Follow slogoen on Instagram.

  5. #5

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    https://www.mass.gov/location-detail...n-mohawk-trail

    Eventually, from the CT River to the Hudson.

    Several other Googleable resources out there, too.

    Neat idea.

    Cosmo

  6. #6
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    Quote Originally Posted by Cosmo View Post
    https://www.mass.gov/location-detail...n-mohawk-trail

    Eventually, from the CT River to the Hudson.

    Several other Googleable resources out there, too.

    Neat idea.

    Cosmo
    Thanks! Yeah in the time since I posted, I went DEEP down the Mohawk Trail rabbithole. There's lots of conflicting info, and part of it's water trail, and I stayed up way too late several nights trying to piece together a route. But there's one landowner who doesn't want anyone spoiling their 300 yards of private, MINE MINE MINE river beach, and another section that seems to have washed out in April, so unless people get real motivated soon, even the 30 miles of completed trail may not last long. I even started figuring out the logistics of renting a canoe from one of the river outfitters for a one-way trip but portaging around several hydro plants in a river that has been channelized in places, moved, canaled, dammed, and beat to all hell in Hurricane Irene in 2011 is just... a lot, on top of a very long hike.

    But now I'm obsessed. I even joined a fb group where townies post memories of long-gone bowling alleys and soda fountains and whatever along "The Mohawk Trail." I drove out there a couple times recently and there's all this frankly offensive "Indian" themed stuff. So I'm thinking a lot about what exactly white people are "remembering" when they're "remembering" the Mohawks. I want to know why the Mohawks used the trail to war with the Pocumtucs, whose land I currently live on. I have heard someone up the road talking about his incredible farmland, like much of the Connecticut River valley, being farmed by both English settlers and native folks, side by side. I kind of doubt much of that happened, but there are so many layers upon layers of culture, war, farming, industrialization, construction, destruction, and disaster that I want to walk this trail, or some variation, so bad.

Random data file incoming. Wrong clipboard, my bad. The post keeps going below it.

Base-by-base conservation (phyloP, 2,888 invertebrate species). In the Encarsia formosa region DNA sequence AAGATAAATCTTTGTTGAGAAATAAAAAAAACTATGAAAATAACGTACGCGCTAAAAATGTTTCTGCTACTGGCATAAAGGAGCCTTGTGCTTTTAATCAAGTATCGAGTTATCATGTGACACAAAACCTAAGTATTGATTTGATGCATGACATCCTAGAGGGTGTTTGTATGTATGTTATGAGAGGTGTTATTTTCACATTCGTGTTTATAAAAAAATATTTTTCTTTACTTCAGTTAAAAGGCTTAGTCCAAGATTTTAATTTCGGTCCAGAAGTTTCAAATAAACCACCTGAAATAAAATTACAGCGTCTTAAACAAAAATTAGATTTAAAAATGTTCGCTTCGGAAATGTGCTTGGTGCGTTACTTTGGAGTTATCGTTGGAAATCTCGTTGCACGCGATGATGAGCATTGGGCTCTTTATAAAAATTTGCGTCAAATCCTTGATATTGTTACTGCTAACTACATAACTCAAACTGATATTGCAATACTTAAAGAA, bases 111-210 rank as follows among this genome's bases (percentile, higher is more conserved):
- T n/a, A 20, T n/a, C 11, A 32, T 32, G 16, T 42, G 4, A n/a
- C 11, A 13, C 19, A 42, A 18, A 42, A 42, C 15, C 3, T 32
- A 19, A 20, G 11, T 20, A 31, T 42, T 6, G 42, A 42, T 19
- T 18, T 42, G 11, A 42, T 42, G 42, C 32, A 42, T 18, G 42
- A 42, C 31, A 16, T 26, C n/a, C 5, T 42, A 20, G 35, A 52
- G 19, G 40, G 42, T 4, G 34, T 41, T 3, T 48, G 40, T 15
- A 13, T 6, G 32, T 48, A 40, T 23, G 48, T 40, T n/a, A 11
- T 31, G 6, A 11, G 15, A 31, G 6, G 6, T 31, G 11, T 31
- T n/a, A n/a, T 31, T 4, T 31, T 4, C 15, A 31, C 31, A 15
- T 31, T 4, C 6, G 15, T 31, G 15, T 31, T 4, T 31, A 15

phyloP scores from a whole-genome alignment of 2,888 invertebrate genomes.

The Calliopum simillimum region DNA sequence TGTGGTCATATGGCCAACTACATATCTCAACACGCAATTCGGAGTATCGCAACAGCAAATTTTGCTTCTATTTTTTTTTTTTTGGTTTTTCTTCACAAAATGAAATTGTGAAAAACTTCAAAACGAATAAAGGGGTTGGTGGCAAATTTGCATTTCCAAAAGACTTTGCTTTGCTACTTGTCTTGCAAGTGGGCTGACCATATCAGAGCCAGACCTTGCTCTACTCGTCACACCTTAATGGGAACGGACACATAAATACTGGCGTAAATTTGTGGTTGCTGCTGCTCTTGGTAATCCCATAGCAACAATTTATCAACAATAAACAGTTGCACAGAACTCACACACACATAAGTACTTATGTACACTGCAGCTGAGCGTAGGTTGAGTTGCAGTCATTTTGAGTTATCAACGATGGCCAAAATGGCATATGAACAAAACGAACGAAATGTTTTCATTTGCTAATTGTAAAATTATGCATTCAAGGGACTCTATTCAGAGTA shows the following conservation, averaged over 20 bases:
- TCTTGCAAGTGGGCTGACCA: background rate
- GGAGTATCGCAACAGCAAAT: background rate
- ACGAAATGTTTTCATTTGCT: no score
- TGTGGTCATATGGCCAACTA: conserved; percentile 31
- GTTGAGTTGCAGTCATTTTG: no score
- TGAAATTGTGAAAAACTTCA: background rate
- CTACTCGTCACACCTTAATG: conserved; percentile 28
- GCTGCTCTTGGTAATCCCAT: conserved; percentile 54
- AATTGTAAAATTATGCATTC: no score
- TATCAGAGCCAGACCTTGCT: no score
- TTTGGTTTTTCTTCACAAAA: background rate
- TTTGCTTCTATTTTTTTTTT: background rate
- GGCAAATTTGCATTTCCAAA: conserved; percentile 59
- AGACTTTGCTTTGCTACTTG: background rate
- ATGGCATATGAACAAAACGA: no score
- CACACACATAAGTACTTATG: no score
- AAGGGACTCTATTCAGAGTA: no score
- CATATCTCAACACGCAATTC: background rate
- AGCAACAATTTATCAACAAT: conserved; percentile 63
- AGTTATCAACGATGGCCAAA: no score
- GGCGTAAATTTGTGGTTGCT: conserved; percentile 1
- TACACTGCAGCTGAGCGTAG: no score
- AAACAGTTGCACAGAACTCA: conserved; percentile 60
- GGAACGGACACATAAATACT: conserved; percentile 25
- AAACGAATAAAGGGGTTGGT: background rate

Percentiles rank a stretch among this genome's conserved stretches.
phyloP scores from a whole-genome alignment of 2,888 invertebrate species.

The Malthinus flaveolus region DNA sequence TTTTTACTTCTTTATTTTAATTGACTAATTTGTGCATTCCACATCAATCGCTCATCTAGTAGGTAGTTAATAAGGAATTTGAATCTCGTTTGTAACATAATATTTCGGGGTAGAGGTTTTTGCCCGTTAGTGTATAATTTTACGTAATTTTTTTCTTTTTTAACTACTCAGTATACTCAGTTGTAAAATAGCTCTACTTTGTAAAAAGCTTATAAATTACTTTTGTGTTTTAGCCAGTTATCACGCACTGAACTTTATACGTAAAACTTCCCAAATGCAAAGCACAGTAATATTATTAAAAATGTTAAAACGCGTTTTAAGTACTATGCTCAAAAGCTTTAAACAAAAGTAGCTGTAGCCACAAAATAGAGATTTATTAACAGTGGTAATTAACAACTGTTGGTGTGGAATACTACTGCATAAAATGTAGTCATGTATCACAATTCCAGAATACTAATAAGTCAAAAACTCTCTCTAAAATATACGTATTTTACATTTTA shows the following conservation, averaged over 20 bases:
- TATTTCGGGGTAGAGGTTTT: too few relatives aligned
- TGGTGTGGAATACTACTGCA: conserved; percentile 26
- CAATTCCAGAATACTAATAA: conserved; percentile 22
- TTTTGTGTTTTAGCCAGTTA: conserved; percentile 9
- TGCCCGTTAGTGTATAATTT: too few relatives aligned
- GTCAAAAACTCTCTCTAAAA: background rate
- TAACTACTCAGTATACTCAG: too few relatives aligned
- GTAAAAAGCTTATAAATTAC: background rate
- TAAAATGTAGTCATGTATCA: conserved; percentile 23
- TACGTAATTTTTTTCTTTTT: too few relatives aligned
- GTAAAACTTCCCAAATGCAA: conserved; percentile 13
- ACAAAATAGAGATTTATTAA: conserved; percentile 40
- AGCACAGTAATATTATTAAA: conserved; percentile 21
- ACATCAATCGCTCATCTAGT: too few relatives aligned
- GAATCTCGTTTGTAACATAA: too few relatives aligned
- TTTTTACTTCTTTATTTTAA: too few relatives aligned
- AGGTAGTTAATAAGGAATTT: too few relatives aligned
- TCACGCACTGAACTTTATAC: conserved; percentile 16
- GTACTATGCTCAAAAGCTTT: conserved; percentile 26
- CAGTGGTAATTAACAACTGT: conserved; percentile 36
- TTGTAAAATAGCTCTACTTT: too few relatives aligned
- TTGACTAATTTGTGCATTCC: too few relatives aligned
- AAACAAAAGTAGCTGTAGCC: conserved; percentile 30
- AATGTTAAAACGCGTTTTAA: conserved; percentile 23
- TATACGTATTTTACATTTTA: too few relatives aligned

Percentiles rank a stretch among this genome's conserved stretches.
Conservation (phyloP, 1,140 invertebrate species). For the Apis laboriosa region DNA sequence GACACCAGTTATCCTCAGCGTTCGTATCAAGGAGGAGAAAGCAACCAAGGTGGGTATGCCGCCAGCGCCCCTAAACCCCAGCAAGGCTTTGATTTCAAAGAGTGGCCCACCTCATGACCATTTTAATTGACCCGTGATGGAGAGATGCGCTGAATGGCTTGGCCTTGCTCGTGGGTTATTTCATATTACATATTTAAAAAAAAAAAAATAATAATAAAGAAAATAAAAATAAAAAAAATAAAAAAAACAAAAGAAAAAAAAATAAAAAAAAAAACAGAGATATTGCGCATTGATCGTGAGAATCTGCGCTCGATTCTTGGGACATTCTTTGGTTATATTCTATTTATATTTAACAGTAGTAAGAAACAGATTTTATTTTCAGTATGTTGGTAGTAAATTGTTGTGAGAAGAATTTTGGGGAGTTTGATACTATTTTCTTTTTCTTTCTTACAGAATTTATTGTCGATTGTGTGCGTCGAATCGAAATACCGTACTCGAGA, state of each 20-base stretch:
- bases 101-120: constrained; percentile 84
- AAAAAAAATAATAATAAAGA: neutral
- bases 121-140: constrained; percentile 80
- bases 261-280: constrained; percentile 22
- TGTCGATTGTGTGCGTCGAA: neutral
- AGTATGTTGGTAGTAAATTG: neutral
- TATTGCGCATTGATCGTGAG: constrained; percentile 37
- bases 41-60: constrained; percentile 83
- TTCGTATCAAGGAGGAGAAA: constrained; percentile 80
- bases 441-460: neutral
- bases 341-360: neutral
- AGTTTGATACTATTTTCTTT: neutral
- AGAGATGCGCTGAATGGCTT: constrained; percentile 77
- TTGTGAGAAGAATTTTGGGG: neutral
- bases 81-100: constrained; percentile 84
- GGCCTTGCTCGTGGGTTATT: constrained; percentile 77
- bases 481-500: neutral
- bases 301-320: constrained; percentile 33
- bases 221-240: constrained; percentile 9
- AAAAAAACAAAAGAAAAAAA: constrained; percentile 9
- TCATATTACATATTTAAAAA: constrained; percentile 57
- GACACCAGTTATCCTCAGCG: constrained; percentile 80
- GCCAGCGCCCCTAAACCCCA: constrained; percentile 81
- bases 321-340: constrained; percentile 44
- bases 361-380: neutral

Unfortunately Route 2, built in 1912 overtop some parts of the "original" (or at least extant) Mohawk Trail, is a major truck route and traffic goes 50-60 mph on much of it. People bike it, but not very often. I like road walking fine but I don't enjoy narrow high speed highways.

    Anyway... I did eventually find Wandermap and I now have a workable 60-mile route with minimal questionable portions. It does have me walking up and over a ski resort, so I think I'm going to find a way around instead. But it's amazing how much depends on bridges being in working order. At any rate - it's easy enough to corroborate trails that go through public lands, harder when what appear to be trails don't seem to look that way from satellite or any other map besides All Trails.

    Still wondering about which data sources are most reliable - Google Maps gave me absolutely nonsense directions to a state forest the other day, insisting there was a road where clearly there hasn't been one in at least 15-20 years, judging by the size of the trees. Open Street Maps seems to suggest almost anything is a trail.

    In any case, it's a fun project.